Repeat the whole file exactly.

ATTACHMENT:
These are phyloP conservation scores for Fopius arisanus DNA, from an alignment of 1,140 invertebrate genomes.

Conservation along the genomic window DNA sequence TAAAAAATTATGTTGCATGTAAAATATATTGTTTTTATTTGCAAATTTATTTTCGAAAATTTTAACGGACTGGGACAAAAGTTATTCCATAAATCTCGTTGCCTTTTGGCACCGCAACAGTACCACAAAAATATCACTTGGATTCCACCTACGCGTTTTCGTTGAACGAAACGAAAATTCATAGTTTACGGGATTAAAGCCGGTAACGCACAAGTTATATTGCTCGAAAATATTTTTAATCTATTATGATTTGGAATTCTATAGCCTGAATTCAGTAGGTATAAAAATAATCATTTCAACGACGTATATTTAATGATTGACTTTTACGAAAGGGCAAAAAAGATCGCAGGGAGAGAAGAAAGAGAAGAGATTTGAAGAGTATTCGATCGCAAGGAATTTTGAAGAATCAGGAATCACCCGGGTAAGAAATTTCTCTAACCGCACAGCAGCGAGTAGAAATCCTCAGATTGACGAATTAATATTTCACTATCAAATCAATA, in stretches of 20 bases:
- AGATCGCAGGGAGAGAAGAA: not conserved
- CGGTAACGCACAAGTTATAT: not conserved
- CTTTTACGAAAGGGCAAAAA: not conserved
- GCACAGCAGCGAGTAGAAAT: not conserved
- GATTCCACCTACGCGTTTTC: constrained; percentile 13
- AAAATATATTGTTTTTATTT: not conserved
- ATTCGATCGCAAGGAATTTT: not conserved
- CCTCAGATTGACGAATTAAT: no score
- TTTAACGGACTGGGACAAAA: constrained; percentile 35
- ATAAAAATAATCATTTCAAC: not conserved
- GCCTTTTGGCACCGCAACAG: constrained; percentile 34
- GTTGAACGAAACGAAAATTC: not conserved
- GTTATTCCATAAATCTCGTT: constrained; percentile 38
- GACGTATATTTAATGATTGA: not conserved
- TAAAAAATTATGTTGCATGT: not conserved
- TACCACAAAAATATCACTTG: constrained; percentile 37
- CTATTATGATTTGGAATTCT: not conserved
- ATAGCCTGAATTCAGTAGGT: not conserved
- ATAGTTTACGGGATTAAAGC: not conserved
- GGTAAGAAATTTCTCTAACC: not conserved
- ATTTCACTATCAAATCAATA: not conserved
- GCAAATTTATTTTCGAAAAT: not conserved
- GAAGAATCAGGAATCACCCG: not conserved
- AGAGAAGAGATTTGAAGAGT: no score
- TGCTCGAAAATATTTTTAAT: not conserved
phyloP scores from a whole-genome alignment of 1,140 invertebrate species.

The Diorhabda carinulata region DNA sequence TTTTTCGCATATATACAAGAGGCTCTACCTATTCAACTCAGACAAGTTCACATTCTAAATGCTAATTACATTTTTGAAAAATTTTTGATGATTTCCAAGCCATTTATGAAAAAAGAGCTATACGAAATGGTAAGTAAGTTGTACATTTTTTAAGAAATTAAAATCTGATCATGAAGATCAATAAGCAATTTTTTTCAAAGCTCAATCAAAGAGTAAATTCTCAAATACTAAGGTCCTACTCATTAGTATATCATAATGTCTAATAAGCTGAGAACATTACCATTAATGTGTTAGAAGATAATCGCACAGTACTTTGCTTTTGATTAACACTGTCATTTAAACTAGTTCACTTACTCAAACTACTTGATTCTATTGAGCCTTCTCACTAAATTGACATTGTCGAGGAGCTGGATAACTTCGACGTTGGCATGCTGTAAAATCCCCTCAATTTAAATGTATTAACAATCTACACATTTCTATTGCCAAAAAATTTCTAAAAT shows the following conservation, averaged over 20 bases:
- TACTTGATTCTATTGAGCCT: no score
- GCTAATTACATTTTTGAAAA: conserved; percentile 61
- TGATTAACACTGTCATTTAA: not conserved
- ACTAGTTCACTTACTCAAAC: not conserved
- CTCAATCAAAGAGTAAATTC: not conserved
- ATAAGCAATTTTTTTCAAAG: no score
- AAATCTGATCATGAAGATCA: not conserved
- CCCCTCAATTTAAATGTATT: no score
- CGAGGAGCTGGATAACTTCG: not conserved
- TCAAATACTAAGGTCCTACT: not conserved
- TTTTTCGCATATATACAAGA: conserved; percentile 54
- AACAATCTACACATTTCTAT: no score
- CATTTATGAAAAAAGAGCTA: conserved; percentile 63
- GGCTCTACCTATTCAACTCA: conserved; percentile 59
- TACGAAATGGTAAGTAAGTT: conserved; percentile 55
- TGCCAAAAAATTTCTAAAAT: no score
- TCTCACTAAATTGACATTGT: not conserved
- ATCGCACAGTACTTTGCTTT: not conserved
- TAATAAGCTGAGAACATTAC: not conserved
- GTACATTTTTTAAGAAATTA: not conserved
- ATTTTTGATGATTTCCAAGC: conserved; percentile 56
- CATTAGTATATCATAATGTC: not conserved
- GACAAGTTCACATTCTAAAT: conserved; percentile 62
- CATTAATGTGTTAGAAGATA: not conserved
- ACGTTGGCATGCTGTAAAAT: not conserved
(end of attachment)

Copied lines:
These are phyloP conservation scores for Fopius arisanus DNA, from an alignment of 1,140 invertebrate genomes.

Conservation along the genomic window DNA sequence TAAAAAATTATGTTGCATGTAAAATATATTGTTTTTATTTGCAAATTTATTTTCGAAAATTTTAACGGACTGGGACAAAAGTTATTCCATAAATCTCGTTGCCTTTTGGCACCGCAACAGTACCACAAAAATATCACTTGGATTCCACCTACGCGTTTTCGTTGAACGAAACGAAAATTCATAGTTTACGGGATTAAAGCCGGTAACGCACAAGTTATATTGCTCGAAAATATTTTTAATCTATTATGATTTGGAATTCTATAGCCTGAATTCAGTAGGTATAAAAATAATCATTTCAACGACGTATATTTAATGATTGACTTTTACGAAAGGGCAAAAAAGATCGCAGGGAGAGAAGAAAGAGAAGAGATTTGAAGAGTATTCGATCGCAAGGAATTTTGAAGAATCAGGAATCACCCGGGTAAGAAATTTCTCTAACCGCACAGCAGCGAGTAGAAATCCTCAGATTGACGAATTAATATTTCACTATCAAATCAATA, in stretches of 20 bases:
- AGATCGCAGGGAGAGAAGAA: not conserved
- CGGTAACGCACAAGTTATAT: not conserved
- CTTTTACGAAAGGGCAAAAA: not conserved
- GCACAGCAGCGAGTAGAAAT: not conserved
- GATTCCACCTACGCGTTTTC: constrained; percentile 13
- AAAATATATTGTTTTTATTT: not conserved
- ATTCGATCGCAAGGAATTTT: not conserved
- CCTCAGATTGACGAATTAAT: no score
- TTTAACGGACTGGGACAAAA: constrained; percentile 35
- ATAAAAATAATCATTTCAAC: not conserved
- GCCTTTTGGCACCGCAACAG: constrained; percentile 34
- GTTGAACGAAACGAAAATTC: not conserved
- GTTATTCCATAAATCTCGTT: constrained; percentile 38
- GACGTATATTTAATGATTGA: not conserved
- TAAAAAATTATGTTGCATGT: not conserved
- TACCACAAAAATATCACTTG: constrained; percentile 37
- CTATTATGATTTGGAATTCT: not conserved
- ATAGCCTGAATTCAGTAGGT: not conserved
- ATAGTTTACGGGATTAAAGC: not conserved
- GGTAAGAAATTTCTCTAACC: not conserved
- ATTTCACTATCAAATCAATA: not conserved
- GCAAATTTATTTTCGAAAAT: not conserved
- GAAGAATCAGGAATCACCCG: not conserved
- AGAGAAGAGATTTGAAGAGT: no score
- TGCTCGAAAATATTTTTAAT: not conserved
phyloP scores from a whole-genome alignment of 1,140 invertebrate species.

The Diorhabda carinulata region DNA sequence TTTTTCGCATATATACAAGAGGCTCTACCTATTCAACTCAGACAAGTTCACATTCTAAATGCTAATTACATTTTTGAAAAATTTTTGATGATTTCCAAGCCATTTATGAAAAAAGAGCTATACGAAATGGTAAGTAAGTTGTACATTTTTTAAGAAATTAAAATCTGATCATGAAGATCAATAAGCAATTTTTTTCAAAGCTCAATCAAAGAGTAAATTCTCAAATACTAAGGTCCTACTCATTAGTATATCATAATGTCTAATAAGCTGAGAACATTACCATTAATGTGTTAGAAGATAATCGCACAGTACTTTGCTTTTGATTAACACTGTCATTTAAACTAGTTCACTTACTCAAACTACTTGATTCTATTGAGCCTTCTCACTAAATTGACATTGTCGAGGAGCTGGATAACTTCGACGTTGGCATGCTGTAAAATCCCCTCAATTTAAATGTATTAACAATCTACACATTTCTATTGCCAAAAAATTTCTAAAAT shows the following conservation, averaged over 20 bases:
- TACTTGATTCTATTGAGCCT: no score
- GCTAATTACATTTTTGAAAA: conserved; percentile 61
- TGATTAACACTGTCATTTAA: not conserved
- ACTAGTTCACTTACTCAAAC: not conserved
- CTCAATCAAAGAGTAAATTC: not conserved
- ATAAGCAATTTTTTTCAAAG: no score
- AAATCTGATCATGAAGATCA: not conserved
- CCCCTCAATTTAAATGTATT: no score
- CGAGGAGCTGGATAACTTCG: not conserved
- TCAAATACTAAGGTCCTACT: not conserved
- TTTTTCGCATATATACAAGA: conserved; percentile 54
- AACAATCTACACATTTCTAT: no score
- CATTTATGAAAAAAGAGCTA: conserved; percentile 63
- GGCTCTACCTATTCAACTCA: conserved; percentile 59
- TACGAAATGGTAAGTAAGTT: conserved; percentile 55
- TGCCAAAAAATTTCTAAAAT: no score
- TCTCACTAAATTGACATTGT: not conserved
- ATCGCACAGTACTTTGCTTT: not conserved
- TAATAAGCTGAGAACATTAC: not conserved
- GTACATTTTTTAAGAAATTA: not conserved
- ATTTTTGATGATTTCCAAGC: conserved; percentile 56
- CATTAGTATATCATAATGTC: not conserved
- GACAAGTTCACATTCTAAAT: conserved; percentile 62
- CATTAATGTGTTAGAAGATA: not conserved
- ACGTTGGCATGCTGTAAAAT: not conserved